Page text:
Pope Francis recently wrote: “I prefer a church which is bruised, hurting and dirty because it has been out on the streets, rather than a church which is unhealthy from being confined and from clinging to its own security.”
A challenge to all Christians, don’t you think? How often are we (as institutions and individuals) motivated more by our own security than God’s command to get our hands dirty?
Have you ever heard of Deacon Lawrence in Rome? In the year 257, Emperor Valerian confiscated church property and declared that Christians were forbidden to gather. Many church leaders were beheaded.
The Roman prefect demanded that Lawrence hand over all “the treasure of the church.” Lawrence said that it would take him three days to gather it. He quickly hid as much of the church’s property as he could. On the third day, he gathered the sick, the widows, the orphans, and the poor outside the prefect’s window. When he appeared before the prefect, Lawrence pointed to the crowd outside and said, “These are the treasure of the church.”
It is unfortunate that in the centuries after this incident, so much money has been spent on making our churches bigger, fancier, more comfortable. Protestant, Catholic, Orthodox—all have been guilty of this. Guilty of making “the treasure of the church” our buildings and programs.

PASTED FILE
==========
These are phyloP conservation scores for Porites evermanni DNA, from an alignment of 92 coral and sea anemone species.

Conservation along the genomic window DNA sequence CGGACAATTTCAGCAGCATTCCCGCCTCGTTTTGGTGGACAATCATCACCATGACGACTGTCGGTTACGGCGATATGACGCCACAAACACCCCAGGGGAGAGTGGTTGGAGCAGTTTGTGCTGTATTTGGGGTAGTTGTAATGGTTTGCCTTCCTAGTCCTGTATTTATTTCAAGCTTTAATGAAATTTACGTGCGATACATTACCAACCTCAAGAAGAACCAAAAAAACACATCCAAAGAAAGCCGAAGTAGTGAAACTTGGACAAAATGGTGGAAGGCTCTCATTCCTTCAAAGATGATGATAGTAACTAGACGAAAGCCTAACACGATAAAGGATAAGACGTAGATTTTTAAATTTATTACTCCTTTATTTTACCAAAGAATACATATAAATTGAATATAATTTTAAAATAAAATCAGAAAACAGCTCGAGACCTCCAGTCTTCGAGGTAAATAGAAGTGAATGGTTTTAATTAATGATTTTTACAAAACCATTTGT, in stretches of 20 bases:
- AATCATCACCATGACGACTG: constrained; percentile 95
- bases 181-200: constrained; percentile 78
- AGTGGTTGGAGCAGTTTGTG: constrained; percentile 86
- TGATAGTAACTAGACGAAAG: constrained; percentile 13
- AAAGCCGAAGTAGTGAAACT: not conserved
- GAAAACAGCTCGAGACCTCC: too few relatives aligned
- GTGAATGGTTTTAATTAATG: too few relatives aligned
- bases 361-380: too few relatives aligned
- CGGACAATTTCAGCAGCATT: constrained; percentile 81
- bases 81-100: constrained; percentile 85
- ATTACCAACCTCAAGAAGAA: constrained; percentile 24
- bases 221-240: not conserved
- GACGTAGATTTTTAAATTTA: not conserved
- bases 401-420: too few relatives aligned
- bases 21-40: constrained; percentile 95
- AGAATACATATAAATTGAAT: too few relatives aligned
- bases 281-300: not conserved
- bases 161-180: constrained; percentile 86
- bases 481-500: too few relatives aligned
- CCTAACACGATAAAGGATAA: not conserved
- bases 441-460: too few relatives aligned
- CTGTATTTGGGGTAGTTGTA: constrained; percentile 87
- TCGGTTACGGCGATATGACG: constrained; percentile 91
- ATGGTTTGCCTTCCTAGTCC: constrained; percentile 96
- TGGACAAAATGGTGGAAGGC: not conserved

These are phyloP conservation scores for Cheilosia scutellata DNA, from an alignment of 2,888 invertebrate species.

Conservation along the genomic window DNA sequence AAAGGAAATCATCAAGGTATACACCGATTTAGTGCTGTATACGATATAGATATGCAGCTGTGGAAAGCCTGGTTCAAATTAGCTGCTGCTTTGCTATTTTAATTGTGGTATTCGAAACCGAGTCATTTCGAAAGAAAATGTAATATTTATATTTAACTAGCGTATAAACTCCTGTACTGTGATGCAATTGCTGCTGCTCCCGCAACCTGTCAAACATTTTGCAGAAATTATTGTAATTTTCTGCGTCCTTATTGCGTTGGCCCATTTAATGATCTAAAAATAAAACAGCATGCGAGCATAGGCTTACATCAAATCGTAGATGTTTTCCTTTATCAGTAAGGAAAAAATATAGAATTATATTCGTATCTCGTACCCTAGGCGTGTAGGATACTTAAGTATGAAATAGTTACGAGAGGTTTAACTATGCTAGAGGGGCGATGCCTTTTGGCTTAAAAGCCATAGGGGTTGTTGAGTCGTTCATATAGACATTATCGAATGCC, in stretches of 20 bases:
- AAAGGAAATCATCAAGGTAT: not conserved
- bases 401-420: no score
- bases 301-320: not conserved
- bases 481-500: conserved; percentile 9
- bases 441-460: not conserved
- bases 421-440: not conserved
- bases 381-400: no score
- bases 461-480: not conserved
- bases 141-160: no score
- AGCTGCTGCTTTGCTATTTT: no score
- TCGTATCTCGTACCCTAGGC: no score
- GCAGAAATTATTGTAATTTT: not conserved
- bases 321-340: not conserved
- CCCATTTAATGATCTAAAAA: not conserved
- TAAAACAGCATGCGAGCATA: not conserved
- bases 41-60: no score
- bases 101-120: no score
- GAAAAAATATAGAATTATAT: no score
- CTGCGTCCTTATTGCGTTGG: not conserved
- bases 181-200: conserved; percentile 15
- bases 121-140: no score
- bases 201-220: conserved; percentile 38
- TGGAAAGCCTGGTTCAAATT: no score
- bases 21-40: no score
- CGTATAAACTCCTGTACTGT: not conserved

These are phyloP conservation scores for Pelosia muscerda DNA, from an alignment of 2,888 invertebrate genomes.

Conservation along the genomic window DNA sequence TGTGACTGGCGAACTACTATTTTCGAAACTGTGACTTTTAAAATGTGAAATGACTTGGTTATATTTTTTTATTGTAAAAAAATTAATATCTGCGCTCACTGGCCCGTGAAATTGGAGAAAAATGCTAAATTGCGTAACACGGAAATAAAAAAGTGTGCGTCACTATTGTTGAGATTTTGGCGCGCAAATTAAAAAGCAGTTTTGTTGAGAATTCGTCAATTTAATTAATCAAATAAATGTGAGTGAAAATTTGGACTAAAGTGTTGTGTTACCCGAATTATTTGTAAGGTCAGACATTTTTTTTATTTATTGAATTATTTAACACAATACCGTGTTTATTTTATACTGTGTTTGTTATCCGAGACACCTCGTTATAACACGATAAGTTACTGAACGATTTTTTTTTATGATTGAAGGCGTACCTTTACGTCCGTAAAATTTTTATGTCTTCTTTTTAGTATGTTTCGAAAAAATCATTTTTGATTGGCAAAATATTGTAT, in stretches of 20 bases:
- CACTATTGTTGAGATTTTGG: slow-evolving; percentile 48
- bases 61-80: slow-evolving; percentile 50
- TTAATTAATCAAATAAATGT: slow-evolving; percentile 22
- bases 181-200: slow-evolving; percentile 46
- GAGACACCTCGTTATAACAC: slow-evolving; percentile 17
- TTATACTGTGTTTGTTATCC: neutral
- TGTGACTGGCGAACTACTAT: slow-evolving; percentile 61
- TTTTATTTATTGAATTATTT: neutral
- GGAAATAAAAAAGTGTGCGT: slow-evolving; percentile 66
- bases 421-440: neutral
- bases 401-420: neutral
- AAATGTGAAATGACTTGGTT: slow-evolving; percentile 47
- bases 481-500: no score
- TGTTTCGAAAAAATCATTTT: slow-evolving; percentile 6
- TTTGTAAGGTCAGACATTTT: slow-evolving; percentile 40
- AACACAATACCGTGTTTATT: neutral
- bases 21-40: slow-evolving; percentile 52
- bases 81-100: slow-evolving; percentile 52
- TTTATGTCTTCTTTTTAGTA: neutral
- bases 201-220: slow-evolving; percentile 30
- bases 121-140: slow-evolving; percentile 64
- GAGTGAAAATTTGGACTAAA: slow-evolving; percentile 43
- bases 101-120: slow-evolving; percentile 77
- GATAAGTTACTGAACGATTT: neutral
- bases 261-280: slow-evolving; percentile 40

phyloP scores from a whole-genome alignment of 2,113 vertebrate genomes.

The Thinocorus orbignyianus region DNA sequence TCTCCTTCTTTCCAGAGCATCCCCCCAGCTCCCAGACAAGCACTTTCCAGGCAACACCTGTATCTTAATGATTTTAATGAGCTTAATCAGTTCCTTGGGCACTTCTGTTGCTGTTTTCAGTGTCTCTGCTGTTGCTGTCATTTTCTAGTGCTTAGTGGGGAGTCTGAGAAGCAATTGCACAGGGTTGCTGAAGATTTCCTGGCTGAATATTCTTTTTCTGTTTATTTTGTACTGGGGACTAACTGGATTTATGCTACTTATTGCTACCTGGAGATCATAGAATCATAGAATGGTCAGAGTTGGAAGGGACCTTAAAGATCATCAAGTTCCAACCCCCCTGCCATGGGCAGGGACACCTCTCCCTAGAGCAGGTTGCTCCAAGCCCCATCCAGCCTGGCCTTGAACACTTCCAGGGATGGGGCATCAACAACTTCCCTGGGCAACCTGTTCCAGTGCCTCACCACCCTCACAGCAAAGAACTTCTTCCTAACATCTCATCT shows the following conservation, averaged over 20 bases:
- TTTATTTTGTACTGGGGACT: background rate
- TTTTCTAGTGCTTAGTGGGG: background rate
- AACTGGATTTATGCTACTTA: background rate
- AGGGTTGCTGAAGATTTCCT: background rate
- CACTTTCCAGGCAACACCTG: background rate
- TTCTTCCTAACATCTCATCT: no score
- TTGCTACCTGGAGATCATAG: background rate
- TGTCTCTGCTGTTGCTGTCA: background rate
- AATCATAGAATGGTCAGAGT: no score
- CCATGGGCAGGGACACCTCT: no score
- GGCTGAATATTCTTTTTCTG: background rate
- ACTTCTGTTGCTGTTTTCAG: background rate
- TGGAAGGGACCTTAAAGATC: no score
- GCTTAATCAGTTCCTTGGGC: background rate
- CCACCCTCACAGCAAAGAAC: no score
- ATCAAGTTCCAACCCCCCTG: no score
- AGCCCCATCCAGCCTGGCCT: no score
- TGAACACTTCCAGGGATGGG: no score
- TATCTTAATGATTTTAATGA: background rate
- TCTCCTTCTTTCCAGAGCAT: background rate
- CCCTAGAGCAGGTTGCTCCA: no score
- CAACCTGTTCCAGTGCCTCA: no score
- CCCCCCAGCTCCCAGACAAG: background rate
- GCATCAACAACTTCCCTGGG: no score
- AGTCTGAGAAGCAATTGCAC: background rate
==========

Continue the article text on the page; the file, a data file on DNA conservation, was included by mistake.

A little more from Pope Francis: “More than by fear of going astray, my hope is that we will be moved by the fear of remaining shut up within structures which give us a false sense of security, within rules which make us harsh judges, within habits which make us feel safe, while at our door people are starving and Jesus does not tire of saying to us, ‘Give them something to eat.'”
I remember seeing a megachurch with five baseball diamonds on the church property. They had a huge softball league of church members playing other church members. I wonder what opportunities for relational evangelism in their city they have missed?
John Piper has said: “To be a Christian is to move toward need, not comfort.”
I know you like to stay in your comfort zone. So do I. But, as long as God’s people do that, we offer no comfort to those who need it. Jesus left His comfort zone, and so must we.
He is so other-centered that He left comfort behind, knowing pain and death were ahead. He was willing to do it for you. If you bear His name as a Christ-follower, He is calling you (and your church) to be increasingly other-centered while your concern for your own safety and comfort decrease.